Fiona Jackson, Head of Strategic Resourcing, EDF Energy outlines why the company has a very strong commitment to building a diverse and inclusive workforce.
We at EDF Energy embarked on a journey to embed inclusion into the business in 2009, with an aim to achieve the Diversity Works for London Gold Standard by 2012. This was made public through the company’s sustainability commitments.
Carrying out the Gold Standard assessment against 34 standards ensured the correct measures were put in place to promote equality, diversity and inclusion as well as providing recommendations on where to improve, and we’re very proud to say we achieved Gold Standard in 2012.
But we’ve not stopped there. Building on this momentum with our Senior Team our next step was to roll out an inclusion strategy which outlined the programme of activities to continue the journey. This inclusion strategy has three main aims:
Create an environment where employees share a sense of belonging, mutual respect, and support from others so they can do their best work.
Lead the way in best practice to be recognised internally and externally as a diverse and inclusive employer
To attract, retain and engage the widest pool of talent
Under these three pillars sit a range of activities with a key principle of implementation being that diversity and inclusion should be woven through other business activities wherever possible, rather than sitting separately as purely an HR activity.
One area we've made great steps forward on is recruitment. We focus on building a diverse pipeline of talent studying STEM (Science, Technology, Engineering & Maths) subjects. We want to access the widest range of all talent and therefore engage with candidates across a wide range of channels. For example, in the graduate area we are getting involved with initiatives such as the Graduate Recruiter’s Disability Café Club which allows our recruiters to gain insights into how our processes can be more welcoming for disabled candidates.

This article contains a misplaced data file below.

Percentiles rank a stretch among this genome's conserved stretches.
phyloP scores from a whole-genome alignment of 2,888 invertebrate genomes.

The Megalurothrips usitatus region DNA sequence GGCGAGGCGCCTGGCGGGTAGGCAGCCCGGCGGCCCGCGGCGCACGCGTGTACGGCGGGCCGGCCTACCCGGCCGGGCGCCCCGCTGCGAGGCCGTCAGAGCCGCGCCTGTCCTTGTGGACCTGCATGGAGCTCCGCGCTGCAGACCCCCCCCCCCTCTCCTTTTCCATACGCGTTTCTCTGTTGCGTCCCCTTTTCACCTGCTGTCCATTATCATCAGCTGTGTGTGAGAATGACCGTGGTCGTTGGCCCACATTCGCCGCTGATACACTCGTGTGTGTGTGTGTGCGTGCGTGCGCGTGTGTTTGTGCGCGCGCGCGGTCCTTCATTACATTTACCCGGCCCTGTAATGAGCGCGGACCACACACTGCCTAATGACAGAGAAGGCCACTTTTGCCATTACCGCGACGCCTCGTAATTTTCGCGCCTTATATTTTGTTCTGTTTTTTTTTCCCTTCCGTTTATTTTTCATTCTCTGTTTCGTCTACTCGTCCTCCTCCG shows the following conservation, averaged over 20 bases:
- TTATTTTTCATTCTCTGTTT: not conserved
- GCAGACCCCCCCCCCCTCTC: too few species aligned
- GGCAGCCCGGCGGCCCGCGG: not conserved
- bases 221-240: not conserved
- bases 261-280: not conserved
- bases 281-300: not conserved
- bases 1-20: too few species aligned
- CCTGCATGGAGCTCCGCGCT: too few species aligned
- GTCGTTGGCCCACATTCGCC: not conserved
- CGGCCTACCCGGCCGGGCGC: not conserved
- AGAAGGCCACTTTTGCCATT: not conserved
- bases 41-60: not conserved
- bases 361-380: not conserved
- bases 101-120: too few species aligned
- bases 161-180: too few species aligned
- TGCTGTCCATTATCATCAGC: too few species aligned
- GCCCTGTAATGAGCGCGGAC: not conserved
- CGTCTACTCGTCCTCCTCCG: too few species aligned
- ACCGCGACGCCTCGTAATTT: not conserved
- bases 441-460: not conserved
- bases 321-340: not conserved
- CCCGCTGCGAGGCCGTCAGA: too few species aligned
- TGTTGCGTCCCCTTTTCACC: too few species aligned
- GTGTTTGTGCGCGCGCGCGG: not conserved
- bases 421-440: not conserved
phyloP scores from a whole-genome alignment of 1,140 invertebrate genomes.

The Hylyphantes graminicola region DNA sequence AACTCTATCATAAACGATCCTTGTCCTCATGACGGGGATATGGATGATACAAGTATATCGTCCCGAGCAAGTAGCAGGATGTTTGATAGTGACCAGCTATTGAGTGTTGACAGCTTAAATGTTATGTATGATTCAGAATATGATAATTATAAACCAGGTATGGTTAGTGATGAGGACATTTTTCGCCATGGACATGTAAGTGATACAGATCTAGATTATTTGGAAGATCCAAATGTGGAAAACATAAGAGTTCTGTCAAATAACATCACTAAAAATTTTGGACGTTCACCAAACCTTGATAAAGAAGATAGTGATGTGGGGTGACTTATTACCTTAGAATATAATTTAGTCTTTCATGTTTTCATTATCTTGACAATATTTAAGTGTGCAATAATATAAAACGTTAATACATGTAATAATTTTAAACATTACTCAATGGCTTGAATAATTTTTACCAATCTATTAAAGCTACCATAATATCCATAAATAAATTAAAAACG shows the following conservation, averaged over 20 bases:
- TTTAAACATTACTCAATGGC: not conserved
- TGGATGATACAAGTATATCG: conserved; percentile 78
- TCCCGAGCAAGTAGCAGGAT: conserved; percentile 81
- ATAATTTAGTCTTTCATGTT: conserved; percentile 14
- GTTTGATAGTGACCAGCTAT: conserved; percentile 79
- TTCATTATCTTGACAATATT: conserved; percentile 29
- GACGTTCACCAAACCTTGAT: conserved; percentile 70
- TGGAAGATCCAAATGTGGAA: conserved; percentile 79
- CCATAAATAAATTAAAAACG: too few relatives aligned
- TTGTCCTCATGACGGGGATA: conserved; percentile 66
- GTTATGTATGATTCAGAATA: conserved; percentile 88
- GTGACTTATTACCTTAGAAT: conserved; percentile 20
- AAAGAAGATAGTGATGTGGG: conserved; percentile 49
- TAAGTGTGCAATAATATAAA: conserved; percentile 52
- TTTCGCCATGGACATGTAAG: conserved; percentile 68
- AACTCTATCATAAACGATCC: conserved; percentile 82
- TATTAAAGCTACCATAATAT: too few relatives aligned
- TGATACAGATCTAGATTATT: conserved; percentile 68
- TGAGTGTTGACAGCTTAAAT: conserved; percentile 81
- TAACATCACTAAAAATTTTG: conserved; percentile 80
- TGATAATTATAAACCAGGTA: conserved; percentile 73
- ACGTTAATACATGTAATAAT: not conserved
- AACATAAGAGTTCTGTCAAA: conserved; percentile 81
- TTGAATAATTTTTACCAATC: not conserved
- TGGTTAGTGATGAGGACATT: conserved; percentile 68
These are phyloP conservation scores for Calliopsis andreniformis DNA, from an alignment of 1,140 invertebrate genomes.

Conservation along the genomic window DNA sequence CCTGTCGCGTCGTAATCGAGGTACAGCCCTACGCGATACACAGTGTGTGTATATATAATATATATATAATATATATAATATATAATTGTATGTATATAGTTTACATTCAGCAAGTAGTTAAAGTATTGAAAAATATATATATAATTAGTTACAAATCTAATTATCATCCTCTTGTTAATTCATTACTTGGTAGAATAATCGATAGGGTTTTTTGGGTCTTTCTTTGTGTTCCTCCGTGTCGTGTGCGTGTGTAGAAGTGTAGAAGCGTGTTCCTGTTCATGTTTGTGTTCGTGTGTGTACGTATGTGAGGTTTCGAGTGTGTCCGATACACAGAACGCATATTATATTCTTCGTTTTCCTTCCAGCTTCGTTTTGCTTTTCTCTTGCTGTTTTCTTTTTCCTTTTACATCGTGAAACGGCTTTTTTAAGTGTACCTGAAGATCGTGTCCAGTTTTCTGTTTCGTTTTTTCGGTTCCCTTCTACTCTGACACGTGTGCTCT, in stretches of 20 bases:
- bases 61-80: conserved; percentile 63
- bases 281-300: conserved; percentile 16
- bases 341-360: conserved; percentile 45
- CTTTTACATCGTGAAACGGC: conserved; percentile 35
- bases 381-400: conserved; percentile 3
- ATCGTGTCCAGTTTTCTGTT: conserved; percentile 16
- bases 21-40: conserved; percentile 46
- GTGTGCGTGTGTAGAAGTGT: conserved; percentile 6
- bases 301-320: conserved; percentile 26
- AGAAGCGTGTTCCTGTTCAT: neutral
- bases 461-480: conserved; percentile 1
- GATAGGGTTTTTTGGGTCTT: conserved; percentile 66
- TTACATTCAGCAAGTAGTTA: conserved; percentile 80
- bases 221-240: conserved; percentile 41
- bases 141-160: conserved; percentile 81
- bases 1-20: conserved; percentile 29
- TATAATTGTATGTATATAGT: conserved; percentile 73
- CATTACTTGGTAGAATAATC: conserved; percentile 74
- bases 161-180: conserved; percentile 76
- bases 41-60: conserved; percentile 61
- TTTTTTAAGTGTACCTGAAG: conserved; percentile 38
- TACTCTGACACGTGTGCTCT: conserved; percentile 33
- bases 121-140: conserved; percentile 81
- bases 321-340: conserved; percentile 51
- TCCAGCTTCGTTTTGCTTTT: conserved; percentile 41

Inclusion has become one of four key leadership behaviours, helping us to define the workplace environment and both encourage and reward inclusive behaviours. To help our leaders achieve a level of competency in this, a workshop for managers has been rolled out which explores how beliefs drive behaviours and provokes discussion around the effects of difference in a team.
We have also set up four Employee Networks – BAME (Black, Asian, Minority Ethnic), Disability & Carers, Women, and LGBT Supporters (Lesbian, Gay, Bisexual, Transgender). These are key channels to raise awareness of diversity and inclusion across the company. The networks provide ‘a voice’ (and where necessary, challenge) on issues pertinent to these groups as well as providing practical networking, support and training opportunities.
So what has the impact been? Here's just a few examples:
Our BAME mentoring scheme saw 80% of mentees that applied for the company’s Emerging Talent Scheme being successful
An increase in female Nuclear Science & Engineering Graduates from 15% in 2012 to 32% in 2013 as a result of targeted advertising and changes to the recruitment process.
An increase in female apprenticeship hires from 6% to 20% (National average is 5%) and a 190% increase in female Applications
32% of graduate engineering intake were female in 2013 (national average of 12%)
82% of EDF Energy’s workforce agrees that diversity is supported by management teams
I’m proud to say the company’s approach to Diversity and Inclusion has been recognised with Race for Opportunity, Personnel Today and ENEI awards as well as the Diversity Works for London Gold Standard accreditation. The continued focus on a programme of activities to embed diversity and inclusion throughout the company drives employee engagement and promotes EDF Energy to a broader range of talent.
But we’re not taking our foot off the pedal yet. Looking forward, the company has set an even more ambitious target to achieve the National Equality Standard by 2015, the next stage in EDF Energy’s diversity and inclusion journey.